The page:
Thursday, October 29, 2009

Encore: Piccolo back on Basignani shelves

Always like to hear the stories about how wines that aren't named after a grape or region are named. Generally there's a good story there to tell, and that's the case with Piccolo, produced by Basignani Winery in Sparks, Md., about a 12-minute ride off I-83 just north of Towson.

I'm planning to use that as one of the featured wines in Vintages, something I've started writing for In Central Pennsylvania magazine, which is published by the Patriot-News of Harrisburg.

Piccolo is a medium-bodied 50-50 red blend of Merlot and Cabernet Sauvignon that's heavy on fruit and light on tannins. It could handle any type of meat dish, and also partner quite well with anything pasta. Had it down at Basignani during the eye-popping post-picking lunch that Lynne puts on, and you couldn't have asked for anything nicer to go with the lasagna and complementary dishes she served. Gotta also like the cost, at $11.75.

Asked Lynne by e-mail how the wine got its name and got an answer along with a bit of a history lesson.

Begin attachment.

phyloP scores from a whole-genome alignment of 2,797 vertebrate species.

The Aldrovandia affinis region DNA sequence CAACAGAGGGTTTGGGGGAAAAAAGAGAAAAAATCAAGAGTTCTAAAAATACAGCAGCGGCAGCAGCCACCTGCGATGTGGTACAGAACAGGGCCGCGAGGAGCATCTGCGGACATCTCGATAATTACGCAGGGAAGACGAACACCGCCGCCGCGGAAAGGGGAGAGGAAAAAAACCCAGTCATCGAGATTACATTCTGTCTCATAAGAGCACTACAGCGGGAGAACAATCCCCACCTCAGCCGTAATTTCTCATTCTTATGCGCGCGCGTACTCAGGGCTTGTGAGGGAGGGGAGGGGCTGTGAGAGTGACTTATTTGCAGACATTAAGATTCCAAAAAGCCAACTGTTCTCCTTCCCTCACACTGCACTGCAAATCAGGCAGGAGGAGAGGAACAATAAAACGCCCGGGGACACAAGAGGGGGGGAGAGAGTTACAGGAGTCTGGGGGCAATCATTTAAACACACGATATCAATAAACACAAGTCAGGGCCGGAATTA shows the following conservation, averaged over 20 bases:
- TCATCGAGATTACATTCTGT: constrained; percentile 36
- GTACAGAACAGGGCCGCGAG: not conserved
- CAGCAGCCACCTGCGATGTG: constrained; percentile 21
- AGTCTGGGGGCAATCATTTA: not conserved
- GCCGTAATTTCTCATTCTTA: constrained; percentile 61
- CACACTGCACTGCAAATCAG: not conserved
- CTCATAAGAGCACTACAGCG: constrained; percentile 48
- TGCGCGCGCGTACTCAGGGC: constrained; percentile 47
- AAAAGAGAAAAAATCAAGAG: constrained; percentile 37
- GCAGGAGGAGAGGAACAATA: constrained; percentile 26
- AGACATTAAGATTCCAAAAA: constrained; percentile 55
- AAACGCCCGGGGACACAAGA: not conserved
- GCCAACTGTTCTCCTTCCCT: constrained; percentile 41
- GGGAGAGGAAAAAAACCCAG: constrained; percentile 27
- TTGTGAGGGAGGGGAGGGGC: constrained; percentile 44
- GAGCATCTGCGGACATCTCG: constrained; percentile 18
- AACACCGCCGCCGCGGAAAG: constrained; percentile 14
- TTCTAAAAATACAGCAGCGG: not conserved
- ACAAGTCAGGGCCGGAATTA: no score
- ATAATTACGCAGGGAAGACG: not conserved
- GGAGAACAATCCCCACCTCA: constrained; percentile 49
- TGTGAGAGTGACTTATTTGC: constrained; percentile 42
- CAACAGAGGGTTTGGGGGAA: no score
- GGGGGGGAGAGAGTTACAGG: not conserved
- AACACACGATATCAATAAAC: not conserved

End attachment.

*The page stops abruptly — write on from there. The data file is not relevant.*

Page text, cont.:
"Originally we made this wine about 8 years ago, because we had a really bad vintage (1996) and didn't want to sell our Cabernet as Cabernet because of the reputation that we had built up with that wine," she wrote. "So we decided to 'declassify' the wine, sell it cheaper, and come up with a different name. At the time Boordy had a wine they called 'Petit Cabernet,' meaning a lighter Cabernet, of course, actually meaning 'little' Cabernet. We decided to 'borrow' the name from them, but use the Italian version of little, which is 'piccolo.' We made several vintages of Piccolo over the years. It actually developed quite a following. We haven't made it for several years, but Bert decided to release one this year. We already had a ready public that was familiar with it and would be thrilled to see it again. Probably more information than you wanted or needed, but there it is. In short, it means 'Little' Cabernet."